Elimination Diets for Atopic Dermatitis: Are They Effective?

A group of superfoods
A group of superfoods
Atopic dermatitis exerts a significant burden on patient quality of life, as well as on overall healthcare spending.

The onset and progression of atopic dermatitis (AD) are influenced by a range of environmental, pharmacologic, psychological, hereditary, and nutritional factors.1 In a number of recent studies, researchers have focused on elucidating the role of diet and dietary restriction(s) on the management and progression of AD.2-4

A general perception that milk and dairy products exacerbate the symptoms of common skin conditions such as acne and AD often prompts patients with these conditions to go on elimination diets. While some patients report symptom improvement, medical professionals warn that the benefits of restrictive diets are often not scientifically validated.5 If patients go too far in restricting their diets, serious medical problems can develop, including vitamin deficiencies, undernutrition, and related complications.6,7

Do certain foods exacerbate the symptoms of AD? Are elimination diets safe and effective? Can dietary supplements alleviate some of the bothersome symptoms of AD?

Dermatology Advisor looked for answers to these questions in an interview with Peter Lio, MD, clinical assistant professor of dermatology and pediatrics at Northwestern University Feinberg School of Medicine in Chicago, Illinois, and Rajani Katta, MD, clinical assistant professor of medicine at Baylor College of Medicine in Houston, Texas.  

Dermatology Advisor: Does clinical research evidence support the use of dietary restrictions for management of AD?

Peter Lio, MD: After a thorough review of the literature, it seems that restriction diets are generally not helpful for AD in unselected patients. This means that in the absence of a specific known allergy (such as egg or dairy), simply avoiding foods does not seem to reliably help. There is no doubt that if a true food allergy exists, it can be one of the triggers for a flare-up, but sometimes patients get confused about this. By all means, everyone should strictly avoid foods that they are known to be allergic to.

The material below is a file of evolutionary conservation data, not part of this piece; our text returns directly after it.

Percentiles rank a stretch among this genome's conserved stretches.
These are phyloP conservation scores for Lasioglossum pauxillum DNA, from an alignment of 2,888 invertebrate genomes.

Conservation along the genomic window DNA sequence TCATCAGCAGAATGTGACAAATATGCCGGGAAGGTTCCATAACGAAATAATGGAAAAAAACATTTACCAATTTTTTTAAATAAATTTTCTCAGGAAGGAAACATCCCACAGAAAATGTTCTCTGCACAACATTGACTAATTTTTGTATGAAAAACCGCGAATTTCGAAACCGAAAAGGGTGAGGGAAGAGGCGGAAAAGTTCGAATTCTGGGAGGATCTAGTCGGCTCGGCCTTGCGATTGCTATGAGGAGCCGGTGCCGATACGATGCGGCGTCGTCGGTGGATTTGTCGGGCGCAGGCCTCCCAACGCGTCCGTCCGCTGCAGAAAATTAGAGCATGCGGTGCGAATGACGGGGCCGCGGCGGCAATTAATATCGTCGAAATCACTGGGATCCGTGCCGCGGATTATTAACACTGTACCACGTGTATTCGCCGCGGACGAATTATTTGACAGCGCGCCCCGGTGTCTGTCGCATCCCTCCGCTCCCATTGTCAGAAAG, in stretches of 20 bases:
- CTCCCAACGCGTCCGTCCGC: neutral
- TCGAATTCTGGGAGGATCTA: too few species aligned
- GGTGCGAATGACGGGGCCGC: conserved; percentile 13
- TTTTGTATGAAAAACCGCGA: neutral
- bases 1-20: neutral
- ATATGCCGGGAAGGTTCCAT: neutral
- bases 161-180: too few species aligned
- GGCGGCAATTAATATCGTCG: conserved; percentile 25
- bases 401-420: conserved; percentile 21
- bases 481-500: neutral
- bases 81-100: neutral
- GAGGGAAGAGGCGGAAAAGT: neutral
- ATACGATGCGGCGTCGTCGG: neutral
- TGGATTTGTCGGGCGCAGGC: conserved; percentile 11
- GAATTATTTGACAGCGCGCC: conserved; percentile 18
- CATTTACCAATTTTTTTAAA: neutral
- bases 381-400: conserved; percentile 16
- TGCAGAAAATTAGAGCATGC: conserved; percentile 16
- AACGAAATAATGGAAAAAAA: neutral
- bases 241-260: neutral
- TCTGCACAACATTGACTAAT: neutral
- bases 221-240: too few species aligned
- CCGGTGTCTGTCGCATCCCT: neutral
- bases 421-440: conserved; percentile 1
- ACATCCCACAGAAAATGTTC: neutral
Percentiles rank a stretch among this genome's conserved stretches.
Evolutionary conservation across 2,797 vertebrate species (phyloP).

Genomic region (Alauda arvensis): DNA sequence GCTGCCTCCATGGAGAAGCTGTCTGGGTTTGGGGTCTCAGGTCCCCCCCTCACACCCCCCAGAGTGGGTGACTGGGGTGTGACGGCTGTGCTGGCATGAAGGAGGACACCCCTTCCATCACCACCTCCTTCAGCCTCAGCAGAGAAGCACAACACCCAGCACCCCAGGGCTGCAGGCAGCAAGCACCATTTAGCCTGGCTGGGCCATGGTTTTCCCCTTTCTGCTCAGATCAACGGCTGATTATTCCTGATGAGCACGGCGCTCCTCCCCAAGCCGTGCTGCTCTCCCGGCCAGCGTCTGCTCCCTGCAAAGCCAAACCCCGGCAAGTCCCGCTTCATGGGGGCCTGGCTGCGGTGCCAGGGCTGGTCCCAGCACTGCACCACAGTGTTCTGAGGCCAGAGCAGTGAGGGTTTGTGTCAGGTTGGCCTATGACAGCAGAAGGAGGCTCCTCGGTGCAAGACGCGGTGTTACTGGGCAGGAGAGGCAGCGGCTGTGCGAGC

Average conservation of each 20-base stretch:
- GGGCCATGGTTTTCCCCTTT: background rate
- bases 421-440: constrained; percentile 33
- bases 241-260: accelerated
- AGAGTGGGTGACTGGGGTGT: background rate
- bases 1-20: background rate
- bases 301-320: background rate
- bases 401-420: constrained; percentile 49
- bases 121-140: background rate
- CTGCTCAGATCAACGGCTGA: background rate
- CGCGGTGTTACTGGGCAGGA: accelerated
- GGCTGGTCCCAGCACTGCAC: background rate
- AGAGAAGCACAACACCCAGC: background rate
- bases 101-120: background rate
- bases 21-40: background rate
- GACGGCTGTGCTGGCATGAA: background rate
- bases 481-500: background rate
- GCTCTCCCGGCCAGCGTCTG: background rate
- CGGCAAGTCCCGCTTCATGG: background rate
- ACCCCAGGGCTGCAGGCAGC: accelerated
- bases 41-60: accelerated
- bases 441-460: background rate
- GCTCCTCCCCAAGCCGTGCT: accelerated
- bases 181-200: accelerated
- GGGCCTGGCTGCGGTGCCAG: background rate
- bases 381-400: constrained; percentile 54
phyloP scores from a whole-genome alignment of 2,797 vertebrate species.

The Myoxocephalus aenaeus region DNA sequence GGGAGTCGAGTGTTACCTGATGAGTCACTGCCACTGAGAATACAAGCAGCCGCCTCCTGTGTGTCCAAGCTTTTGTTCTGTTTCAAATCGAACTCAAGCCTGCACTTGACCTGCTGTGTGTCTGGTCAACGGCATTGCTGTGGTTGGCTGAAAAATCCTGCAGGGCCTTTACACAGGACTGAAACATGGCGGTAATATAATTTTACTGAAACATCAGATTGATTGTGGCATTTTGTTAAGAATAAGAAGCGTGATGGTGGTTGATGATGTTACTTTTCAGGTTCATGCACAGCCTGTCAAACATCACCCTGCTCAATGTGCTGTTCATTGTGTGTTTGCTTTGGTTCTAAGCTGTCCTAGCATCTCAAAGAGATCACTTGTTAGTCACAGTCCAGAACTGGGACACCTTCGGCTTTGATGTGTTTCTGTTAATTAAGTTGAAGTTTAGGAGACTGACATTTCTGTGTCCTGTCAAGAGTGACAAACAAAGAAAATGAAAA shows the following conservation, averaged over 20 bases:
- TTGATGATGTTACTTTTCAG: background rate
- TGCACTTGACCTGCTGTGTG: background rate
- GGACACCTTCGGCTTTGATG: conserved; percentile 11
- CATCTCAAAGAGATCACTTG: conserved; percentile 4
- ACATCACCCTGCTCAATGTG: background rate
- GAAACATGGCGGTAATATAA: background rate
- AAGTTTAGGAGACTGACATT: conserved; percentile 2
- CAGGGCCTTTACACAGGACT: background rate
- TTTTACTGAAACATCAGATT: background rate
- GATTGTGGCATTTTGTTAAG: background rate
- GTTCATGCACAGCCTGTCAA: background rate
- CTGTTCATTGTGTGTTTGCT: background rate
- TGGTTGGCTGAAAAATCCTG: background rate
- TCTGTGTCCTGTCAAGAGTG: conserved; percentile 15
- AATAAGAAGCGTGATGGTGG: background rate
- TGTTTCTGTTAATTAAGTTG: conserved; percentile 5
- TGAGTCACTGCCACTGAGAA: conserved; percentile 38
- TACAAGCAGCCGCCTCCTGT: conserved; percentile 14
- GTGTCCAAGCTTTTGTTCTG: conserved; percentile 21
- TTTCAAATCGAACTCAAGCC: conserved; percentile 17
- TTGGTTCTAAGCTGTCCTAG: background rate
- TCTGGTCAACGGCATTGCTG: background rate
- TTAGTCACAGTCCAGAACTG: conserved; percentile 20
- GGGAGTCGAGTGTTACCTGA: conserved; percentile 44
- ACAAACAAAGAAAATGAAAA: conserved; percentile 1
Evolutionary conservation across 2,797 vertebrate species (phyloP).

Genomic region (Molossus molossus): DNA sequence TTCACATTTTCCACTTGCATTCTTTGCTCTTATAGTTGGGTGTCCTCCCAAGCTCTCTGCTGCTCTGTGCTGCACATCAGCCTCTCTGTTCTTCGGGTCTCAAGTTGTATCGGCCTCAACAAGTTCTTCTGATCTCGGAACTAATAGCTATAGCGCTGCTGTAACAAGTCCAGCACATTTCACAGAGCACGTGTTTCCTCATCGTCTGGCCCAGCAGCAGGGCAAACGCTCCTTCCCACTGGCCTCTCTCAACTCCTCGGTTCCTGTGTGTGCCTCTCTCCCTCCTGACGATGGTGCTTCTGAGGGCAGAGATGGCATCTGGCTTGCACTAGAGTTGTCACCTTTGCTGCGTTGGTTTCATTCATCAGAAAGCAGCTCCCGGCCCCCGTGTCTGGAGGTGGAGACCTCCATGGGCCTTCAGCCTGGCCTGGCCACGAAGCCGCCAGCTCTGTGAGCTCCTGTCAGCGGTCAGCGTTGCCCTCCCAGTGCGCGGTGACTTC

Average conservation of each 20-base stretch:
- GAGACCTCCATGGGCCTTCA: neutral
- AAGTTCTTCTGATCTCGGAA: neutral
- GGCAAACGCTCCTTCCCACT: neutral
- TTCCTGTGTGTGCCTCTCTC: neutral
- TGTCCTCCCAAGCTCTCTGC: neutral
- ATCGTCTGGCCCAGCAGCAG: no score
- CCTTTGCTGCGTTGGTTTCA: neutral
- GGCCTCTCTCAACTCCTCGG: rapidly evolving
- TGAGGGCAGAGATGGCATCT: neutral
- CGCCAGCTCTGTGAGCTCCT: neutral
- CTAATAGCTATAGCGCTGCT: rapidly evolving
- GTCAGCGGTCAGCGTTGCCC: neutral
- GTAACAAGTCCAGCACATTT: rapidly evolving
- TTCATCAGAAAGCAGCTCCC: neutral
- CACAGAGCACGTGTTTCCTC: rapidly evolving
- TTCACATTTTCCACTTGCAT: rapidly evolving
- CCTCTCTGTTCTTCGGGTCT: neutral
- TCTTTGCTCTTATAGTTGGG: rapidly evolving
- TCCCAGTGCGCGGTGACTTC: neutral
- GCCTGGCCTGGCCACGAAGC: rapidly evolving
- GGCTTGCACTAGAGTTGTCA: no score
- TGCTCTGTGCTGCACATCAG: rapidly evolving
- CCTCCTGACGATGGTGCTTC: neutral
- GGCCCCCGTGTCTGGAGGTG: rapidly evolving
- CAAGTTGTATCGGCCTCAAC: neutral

However, it is also important to reinforce that there are patients who swear by the fact that a dietary change has helped them. My intention is not to say that they are “wrong” here, as there is a wide range of experiences and, even in the studies that show no benefit overall, there are certainly some patients who seem to benefit. However, in general, dietary restrictions are not helpful for most patients.

Dermatology Advisor: What are some of the foods that have been associated with exacerbating AD symptoms? How much clinical evidence supports this association?

Dr Lio: Many foods have been associated with exacerbating AD symptoms over the years. Some common foods include cow’s milk, egg, gluten, sugar, nightshades, food-coloring agents, food additives, and preservatives. Many diets have been studied, including low-energy diets, very limited (“few foods”) diets, and even more obscure things like low-sodium, low-calcium, and water diets. It is clear that individuals can become allergic to nearly anything, and that food allergy risk is greatly increased in patients with AD. Undoubtedly, if one is allergic to a food, that can be a trigger for AD and removing true allergies is an important part of avoiding triggers. The evidence is very solid here. The confusing part arises for those who do not have a clear allergy to a food but are convinced or concerned that ingesting the food seems to flare the eczema. In those cases, the literature is fairly strong in demonstrating no significant improvement for the majority of these patients.